Following the rental car pick up at the Lanzarote Airport, we set of to the journey across the island towards our beach house. The one hour ride showed us what we would later deem as Lanzarote’s blessing. But at the time we saw only dimmed horrors. The emptiness which surrounded us seemed monstrously hostile. I couldn’t spot the line between land and ocean since everything looked merely like a dark void, absorbing light from my vision. The blackness of this forsaken desert gave me the impression that we were literally in the middle of nowhere. The stars, per contra, shined stupendously bright and cheerful. Hence I decided to look up, instead of around.
Arriving at our destination, we found a ghost village instead of the fishermen’s one. The houses in Caleta de Famara were closed, the gas station was closed, the store was closed. Empty streets were nameless, quiet houses were numberless. Everything was just so eeringly silent, even the waves muffled disastrously.
After some time of cruising up and down the creepy lanes, we spotted a guy. This Spanish guy with long dark hair, thin in his bleached jeans and a bit muddy tee, was idly smoking by the car. He didn’t speak much of English. But after he smiled at us asking something which we understood was a question about whether we surf, we recognised our fellow surfer there. Then we showed him the map explaining what we were looking for. However, the address didn’t ring any bells to him.
We couldn’t clarify the situation to our host since our argument of „standing in front of the white house with big windows“ covered pretty much any neighbourhood around. „Hand me your phone,“ our Spanish friend said. I was really suspicious and nervous about giving our stuff voluntarily to a shady streetboy stranger. I am ashamed of my prejudice, especially since I come from a coastal town where things hang loose by their definition and surfing is modus vivendi I aim to. The interpersonal suspicion I’ve developed during my law studies in the Croatian Capital is one of the most dangerous things I cure traveling. Anyway, the guy called our host saying „some chicos ingleses“ are waiting for her. She was there in a minute, jumping out of the house next door. We thanked the Spanish guy and entered our house unaware that we are not calling it a night yet.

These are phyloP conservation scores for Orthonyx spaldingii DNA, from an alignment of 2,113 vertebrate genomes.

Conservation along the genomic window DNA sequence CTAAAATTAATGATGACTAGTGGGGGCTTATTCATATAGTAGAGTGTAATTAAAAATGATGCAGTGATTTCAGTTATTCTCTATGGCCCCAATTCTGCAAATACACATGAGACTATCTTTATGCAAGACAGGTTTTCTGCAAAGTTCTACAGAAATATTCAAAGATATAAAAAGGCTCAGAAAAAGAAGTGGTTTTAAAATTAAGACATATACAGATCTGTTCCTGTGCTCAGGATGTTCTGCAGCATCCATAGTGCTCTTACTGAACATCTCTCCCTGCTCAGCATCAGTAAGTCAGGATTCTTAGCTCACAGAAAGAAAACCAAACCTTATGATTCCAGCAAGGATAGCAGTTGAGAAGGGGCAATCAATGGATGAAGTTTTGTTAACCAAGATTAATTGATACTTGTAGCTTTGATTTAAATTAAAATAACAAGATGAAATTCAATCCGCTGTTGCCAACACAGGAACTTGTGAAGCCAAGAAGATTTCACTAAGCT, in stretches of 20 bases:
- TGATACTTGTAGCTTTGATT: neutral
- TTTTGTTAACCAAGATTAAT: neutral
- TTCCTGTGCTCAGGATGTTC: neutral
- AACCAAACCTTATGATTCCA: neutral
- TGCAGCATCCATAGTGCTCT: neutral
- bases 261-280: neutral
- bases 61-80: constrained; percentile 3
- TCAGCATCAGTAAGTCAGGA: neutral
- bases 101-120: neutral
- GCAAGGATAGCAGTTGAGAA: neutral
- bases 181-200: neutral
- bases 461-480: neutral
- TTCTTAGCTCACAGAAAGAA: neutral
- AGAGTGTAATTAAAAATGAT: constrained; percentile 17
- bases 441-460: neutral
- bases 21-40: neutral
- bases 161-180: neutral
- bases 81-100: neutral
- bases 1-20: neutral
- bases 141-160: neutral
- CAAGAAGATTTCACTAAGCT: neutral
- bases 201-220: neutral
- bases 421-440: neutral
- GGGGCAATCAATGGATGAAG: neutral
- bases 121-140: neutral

Our accommodation had big glass doors and windows. I wasn’t really comfortable with the fact that only a light lock separated us from the outer world. Suddenly, a sound was coming from behind the backdoor. Someone was growling and trying to get inside. Curiosity killed the cat, I thought. But curiosity also kills ignorance, so I tiptoed to the door, took a deep breath, grabbed the doorknob and opened it agressively. I was counting on my decisiveness to shock the opponent. Two sparkling eyes with bared jaws were staring at me. It was a Yorkshire Terrier, whom we shared our backyard with, smiling at me! Nevertheless, as the scary starry night drained me, I told Mr. Yorki we’ll see eachother tomorrow. Admittedly, I double checked all the doors and windows before going to bed.
As the morning came, the village seemed much friendlier. Its black sandy streets were framed with cacti, fishing nets and surfing kit. Opposed to the white houses of Caleta, there was the wild Famara Beach beneath the majestic Risco Cliff. The spectacular scenery was soothing my nature loving soul. After long surfs and longer chills in the following days, our neighbourhood was getting cozier and cozier.
Eventually, our porch became a living room for the Spanish guy, his crew and Mr. Yorki. We were eating fresh seafood, drinking beer, making smoothies, getting tanned, and listening to the Atlantic whispers. We didn’t speak each other’s language, but we shared a common mother tongue – Taking It Easy. Thus we enjoyed siestas in a place so innocent and magical a night visitor would easily be tricked into finding it to be a forsaken desert in the middle of nowhere.
I like the way life gets much nicer when you’re jumping onto the waves rather than to conclusions.
Love, V. 🤙🏼😘